Car transactions can be complicated and stressful. From tags and titles to financing and insurance, there’s a lot to think about. But what about taxes? If you’re donating or selling a vehicle, there are some tax rules and issues you need to know about.
Tax Implications of Donating a Car
As you probably know, there are tax breaks for donating items to charities. You’ve likely taken old household items to Goodwill or dropped off clothing at the Salvation Army. In return, they hand you a paper receipt that gives you room to jot down an itemized list of your donations and the values associated with them. When you think about it, it’s all pretty unofficial.
If you’d like to donate a car or truck to charity, the process is a little more official. First, you have to make sure you’re donating to an IRS-approved charity that has an “exempt status.” If it doesn’t have this status, it at least needs to be a 501c(3) organization. (Most charities will proudly display their qualifications, but you can always check the IRS website for a list of exempt organizations.)
The big question is: how much can you claim as a deduction when donating a vehicle? This is where it gets slightly complicated. It used to be that you could claim the car’s full market value, but the IRS has changed this policy in recent years.
While there are some situations in which you can claim fair market value, you typically have to deduct the selling price – i.e. the amount the charity gets when they sell or auction the vehicle.
Since the market value is generally much higher than the selling price a charity receives, most people would prefer to deduct the fair market value. There are four specific situations in which the IRS allows for this:
- If the charity sells the car for less than $500, you are allowed to claim the lesser of the fair market value or $500. For example, if the charity sells your vehicle for $300 and the market value is $450, you can claim a deduction for $450.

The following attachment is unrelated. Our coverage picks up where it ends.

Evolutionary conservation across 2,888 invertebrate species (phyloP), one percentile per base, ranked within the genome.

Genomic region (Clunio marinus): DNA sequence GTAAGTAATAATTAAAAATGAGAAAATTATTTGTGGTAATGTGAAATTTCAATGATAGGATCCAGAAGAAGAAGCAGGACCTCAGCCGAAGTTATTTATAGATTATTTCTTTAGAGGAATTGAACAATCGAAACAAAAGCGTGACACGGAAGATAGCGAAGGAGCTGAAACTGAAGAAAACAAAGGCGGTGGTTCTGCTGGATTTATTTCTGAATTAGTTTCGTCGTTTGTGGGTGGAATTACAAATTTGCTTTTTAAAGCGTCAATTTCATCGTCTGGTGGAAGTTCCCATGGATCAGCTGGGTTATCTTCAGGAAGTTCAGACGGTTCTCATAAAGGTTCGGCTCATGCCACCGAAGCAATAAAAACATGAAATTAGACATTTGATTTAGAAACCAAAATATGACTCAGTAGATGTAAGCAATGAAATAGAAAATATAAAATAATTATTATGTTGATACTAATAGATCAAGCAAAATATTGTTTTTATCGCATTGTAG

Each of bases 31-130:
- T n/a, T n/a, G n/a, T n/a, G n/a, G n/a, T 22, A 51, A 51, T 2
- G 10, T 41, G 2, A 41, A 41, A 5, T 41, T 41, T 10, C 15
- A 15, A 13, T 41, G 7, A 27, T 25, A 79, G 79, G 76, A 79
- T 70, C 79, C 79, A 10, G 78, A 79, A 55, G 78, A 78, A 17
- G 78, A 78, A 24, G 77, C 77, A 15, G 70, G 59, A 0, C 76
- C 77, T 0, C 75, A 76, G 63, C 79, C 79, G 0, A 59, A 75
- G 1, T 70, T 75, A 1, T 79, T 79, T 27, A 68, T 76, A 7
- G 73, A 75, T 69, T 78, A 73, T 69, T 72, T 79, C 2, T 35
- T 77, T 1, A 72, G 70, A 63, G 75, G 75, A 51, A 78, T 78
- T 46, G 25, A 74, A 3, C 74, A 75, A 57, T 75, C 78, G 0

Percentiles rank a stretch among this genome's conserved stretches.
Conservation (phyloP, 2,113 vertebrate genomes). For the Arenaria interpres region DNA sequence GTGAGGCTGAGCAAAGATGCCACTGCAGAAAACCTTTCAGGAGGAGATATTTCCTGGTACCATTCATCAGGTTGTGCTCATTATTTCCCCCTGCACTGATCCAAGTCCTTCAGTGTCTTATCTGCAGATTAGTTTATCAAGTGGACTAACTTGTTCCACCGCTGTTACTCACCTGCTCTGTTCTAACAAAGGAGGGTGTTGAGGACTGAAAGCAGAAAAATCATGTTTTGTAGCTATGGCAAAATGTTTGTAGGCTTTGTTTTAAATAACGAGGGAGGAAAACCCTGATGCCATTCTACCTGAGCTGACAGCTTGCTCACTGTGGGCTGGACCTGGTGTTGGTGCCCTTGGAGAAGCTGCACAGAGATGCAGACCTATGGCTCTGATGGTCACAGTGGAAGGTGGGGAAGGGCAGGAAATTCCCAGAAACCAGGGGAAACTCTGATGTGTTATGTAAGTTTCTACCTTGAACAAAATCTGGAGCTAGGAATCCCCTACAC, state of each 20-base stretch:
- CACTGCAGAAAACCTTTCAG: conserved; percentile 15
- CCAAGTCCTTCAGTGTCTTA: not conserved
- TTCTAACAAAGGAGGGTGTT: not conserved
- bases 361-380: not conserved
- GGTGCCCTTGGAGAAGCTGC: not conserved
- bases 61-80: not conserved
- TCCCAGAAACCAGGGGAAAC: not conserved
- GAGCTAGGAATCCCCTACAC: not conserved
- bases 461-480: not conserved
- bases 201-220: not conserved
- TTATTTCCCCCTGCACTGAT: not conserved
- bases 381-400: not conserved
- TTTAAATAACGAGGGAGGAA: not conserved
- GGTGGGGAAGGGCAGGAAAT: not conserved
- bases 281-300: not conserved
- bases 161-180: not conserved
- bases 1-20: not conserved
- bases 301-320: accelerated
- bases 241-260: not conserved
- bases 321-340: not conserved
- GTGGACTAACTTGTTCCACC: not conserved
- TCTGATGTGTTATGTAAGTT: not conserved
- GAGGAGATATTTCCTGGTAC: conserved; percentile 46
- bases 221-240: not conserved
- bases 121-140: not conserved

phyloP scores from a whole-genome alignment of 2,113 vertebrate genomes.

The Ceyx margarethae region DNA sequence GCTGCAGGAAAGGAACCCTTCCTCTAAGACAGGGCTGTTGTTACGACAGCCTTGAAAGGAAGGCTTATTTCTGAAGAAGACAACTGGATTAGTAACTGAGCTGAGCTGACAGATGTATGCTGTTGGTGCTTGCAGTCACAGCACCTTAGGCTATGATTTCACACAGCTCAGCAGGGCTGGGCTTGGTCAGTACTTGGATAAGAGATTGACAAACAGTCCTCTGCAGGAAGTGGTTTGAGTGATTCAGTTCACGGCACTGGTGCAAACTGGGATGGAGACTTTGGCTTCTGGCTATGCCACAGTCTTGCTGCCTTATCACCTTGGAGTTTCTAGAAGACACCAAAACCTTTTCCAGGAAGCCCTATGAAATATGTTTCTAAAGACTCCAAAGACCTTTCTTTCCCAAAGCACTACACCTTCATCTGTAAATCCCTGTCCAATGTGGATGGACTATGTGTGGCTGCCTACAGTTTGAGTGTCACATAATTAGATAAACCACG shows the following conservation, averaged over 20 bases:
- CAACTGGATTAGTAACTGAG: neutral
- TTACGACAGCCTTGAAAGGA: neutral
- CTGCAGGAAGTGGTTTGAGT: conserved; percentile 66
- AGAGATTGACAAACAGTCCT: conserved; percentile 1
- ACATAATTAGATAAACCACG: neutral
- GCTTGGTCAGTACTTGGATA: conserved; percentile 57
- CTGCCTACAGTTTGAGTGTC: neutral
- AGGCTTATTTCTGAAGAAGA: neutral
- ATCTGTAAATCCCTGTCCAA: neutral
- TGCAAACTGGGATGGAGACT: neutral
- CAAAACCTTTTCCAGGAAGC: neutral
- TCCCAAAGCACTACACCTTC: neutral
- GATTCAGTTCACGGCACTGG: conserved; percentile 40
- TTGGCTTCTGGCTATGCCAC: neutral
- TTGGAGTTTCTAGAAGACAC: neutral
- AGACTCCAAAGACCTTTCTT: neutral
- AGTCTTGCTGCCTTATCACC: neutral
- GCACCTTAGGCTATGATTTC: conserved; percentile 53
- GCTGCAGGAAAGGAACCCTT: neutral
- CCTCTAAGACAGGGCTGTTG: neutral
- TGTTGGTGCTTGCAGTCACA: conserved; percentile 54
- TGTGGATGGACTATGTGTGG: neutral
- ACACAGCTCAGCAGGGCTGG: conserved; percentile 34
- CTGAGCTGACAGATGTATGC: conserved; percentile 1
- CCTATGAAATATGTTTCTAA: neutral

- If the charity decides to make an intervening use of the vehicle for reasons that relate to their mission – such as delivering clothes, hauling supplies, or transporting volunteers – you can claim a fair market value deduction.
- If the charity makes a material improvement to the vehicle before selling, as a way of increasing the car’s value. (Doesn’t include minor repairs and maintenance.)
- If the charity sells the vehicle to a needy individual at a price that’s significantly below fair market value (as part of the organization’s mission).
It’s also worth noting that you always have the option to junk a vehicle. If your car isn’t in good working condition and isn’t likely to fetch much in terms of a deduction, try a salvage yard. They’ll pay you for the parts and metal. Plus, some salvage yards in Baltimore even offer free removal.
Tax Implications of Selling a Car
What about selling a vehicle? Are there tax implications when you sell a car, either to an individual or a dealer? The short answer is no.
Typically, a car is considered a depreciating asset. In other words, when you buy a car, it starts losing value from the very second you drive it off the lot. Thus, you end up selling at a loss – whether it’s one month or ten years from now. Because you don’t make a profit, the proceeds aren’t considered taxable income.
There are, however, some exceptions to this. For example, if you buy a car really cheap, fix it up, and sell it at a profit, that would be considered taxable income. Or if you’re in the business of buying and selling vintage cars at a profit, you would likely have a tax bill.
Take Everything Into Account
Whether you’re donating, junking, or selling a vehicle, every situation is unique. It’s wise to review your exact scenario with a qualified tax professional to be certain you’re doing the right thing.